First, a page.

Of course, Sinbad could never, ever approach the level of self-congratulation for subverting typical gender roles that we find in DreamWorks’s biggest franchise, Shrek. (Note: Before I move on, I will say that I don’t completely hate Shrek, and find the movies quite fun. My issue is with how self-congratulatory these movies can be.)
Back in my original post about SFCs, I quoted an article critical of of SFCs that made a passing reference to Princess Fiona, the love interest in the Shrek movies.
I remember watching Shrek with my mother.
“The Princess knew kung-fu! That was nice,” I said. And yet I had a vague sense of unease, a sense that I was saying it because it was what I was supposed to say.
She rolled her eyes. “All the princesses know kung-fu now.”
Sophia McDougall “I Hate Strong Female Characters”
The Shrek franchise, as DreamWorks’s ultimate anti-Disney film, is very satisfied with itself for how subversive it is. A large focus of that so-called subversion is the franchise’s treatment of female characters, especially princesses. Just look at this commercial for Shrek the Third.
“It’s not all crowns and gowns anymore.”
At the time, I really fell for this concept. I was a teenager who had not yet developed an appreciation for the nuances of Disney Princess movies. Now, however, I find this commercial irritating.
For one, this movie came out in 2007 when a butt-kicking princess wasn’t all that unusual. Six years before, the first Shrek essentially made this same point. Even before Shrek, Disney Princesses, in the movies at least, had moved away from the damsel-in-distress, and weren’t all that sparkly. That the advertisement is patting itself on the back at all is also off-putting. (You’ll note this is a similar beef to the one I had with the advertising for Frozen.)
Sincerity is something DreamWorks did find again in its films post-Shrek the Third. In this time, DreamWorks began making movies that, as the Nostalgia Chick describes, demonstrate “nerdy genre love.”
Within this period, the SKG SFC kept going strong, but became a little more nuanced. SFCs no longer had unexplained abilities like Marina, nor are these movies overwhelmingly smug and snarky. (Well, they’re all a little snarky. That’s part of DreamWorks’s current MO.) Of the movies made in during this period, the ones that have, in my opinion, the most definitive examples of the SKG SFC are the Kung Fu Panda movies (2008, 2011), How to Train Your Dragon (2010), and Megamind (2010). These movies, while being my personal favorite DreamWorks films, are the also ones that first brought the SKG SFC to my attention.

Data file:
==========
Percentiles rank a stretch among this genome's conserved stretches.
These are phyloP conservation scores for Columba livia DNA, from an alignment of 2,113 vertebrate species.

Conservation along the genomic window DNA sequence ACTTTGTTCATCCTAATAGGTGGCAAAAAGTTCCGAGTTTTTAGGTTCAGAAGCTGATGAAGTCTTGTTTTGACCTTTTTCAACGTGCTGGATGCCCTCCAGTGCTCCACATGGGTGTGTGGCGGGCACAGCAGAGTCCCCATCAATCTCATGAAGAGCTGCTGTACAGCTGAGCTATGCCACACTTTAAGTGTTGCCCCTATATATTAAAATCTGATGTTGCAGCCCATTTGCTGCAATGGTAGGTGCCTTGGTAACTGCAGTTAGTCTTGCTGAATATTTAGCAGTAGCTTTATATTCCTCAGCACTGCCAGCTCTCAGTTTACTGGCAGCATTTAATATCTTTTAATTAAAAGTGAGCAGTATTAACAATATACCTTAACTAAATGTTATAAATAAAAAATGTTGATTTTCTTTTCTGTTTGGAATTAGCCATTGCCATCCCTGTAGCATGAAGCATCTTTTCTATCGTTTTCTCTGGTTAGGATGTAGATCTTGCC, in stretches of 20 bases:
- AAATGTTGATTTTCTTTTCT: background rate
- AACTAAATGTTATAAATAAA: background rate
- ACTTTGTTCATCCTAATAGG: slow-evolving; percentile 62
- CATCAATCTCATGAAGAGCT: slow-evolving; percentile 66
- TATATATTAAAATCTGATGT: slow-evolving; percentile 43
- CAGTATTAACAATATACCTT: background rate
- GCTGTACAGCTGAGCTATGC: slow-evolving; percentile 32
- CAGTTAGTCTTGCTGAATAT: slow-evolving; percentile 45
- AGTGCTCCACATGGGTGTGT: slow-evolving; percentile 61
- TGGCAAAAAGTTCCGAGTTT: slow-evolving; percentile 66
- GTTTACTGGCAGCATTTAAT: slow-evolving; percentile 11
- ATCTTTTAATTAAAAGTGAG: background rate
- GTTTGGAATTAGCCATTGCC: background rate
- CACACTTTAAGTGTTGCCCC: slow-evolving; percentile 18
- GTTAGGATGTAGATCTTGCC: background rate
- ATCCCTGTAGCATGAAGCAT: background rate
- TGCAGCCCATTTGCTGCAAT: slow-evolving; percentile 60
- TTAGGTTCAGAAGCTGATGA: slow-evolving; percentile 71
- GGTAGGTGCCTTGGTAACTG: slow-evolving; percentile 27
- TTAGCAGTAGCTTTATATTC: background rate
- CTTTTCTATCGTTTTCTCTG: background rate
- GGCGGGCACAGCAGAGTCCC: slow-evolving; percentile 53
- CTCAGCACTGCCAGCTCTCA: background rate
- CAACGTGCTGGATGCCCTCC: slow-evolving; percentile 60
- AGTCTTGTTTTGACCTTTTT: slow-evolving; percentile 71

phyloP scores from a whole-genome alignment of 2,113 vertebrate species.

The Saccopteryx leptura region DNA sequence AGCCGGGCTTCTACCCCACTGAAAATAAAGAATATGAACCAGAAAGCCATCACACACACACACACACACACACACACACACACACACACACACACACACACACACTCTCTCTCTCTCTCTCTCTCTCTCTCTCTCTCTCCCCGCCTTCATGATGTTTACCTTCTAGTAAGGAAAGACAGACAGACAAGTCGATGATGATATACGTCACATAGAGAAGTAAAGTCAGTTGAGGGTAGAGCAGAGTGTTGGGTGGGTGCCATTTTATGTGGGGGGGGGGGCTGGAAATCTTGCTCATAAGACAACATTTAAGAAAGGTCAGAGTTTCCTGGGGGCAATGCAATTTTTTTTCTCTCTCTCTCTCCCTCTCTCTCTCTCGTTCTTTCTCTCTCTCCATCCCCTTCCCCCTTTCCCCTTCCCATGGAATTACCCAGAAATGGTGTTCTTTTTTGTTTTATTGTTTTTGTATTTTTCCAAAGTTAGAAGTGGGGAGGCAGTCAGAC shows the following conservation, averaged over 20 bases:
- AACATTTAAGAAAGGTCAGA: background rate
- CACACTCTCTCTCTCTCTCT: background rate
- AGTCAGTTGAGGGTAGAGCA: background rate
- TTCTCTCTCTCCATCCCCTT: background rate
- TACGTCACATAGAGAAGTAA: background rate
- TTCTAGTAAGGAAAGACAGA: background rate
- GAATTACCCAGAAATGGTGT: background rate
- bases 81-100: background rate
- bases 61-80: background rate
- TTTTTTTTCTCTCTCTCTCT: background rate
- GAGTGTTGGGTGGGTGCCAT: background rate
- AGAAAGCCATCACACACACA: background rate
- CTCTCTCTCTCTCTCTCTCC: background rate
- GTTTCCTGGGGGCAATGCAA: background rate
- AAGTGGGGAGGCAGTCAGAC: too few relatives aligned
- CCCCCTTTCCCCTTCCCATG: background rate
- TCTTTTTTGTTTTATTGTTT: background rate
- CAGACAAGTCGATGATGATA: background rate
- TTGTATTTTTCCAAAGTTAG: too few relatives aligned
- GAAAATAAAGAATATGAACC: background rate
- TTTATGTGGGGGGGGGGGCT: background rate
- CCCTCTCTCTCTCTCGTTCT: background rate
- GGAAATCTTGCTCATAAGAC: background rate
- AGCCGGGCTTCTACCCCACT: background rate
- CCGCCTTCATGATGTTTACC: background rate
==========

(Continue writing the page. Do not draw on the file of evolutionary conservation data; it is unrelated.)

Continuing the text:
In all four of these films, a strong, independent, intelligent, strong-minded female character plays a supporting role to a goofy, clumsy screw up of a main male character.
They all also have to be saved by the guy at some point.
Now, the fact that all of these SFCs need to be saved doesn’t bother me as much as it could. Both Astrid (How to Train Your Dragon) and Tigress (at least in Kung Fu Panda 2) play their parts in helping/saving the male character at some point. Roxanne’s (Megamind) fall into damseldom is a bit more obvious and disappointing, but I understand its purpose in creating the parallel narrative. I don’t really like it, but it’s a logical narrative decision.
Out of the three, Roxanne Ritchi is the least obvious SKG SFC in that she is not literally a warrior like the other two. She is, however, clearly the most intelligent person in the movie (Megamind’s good at inventing things, but clueless about pretty much everything else), and she is brave, kind, and caring. Most importantly, she’s sassy.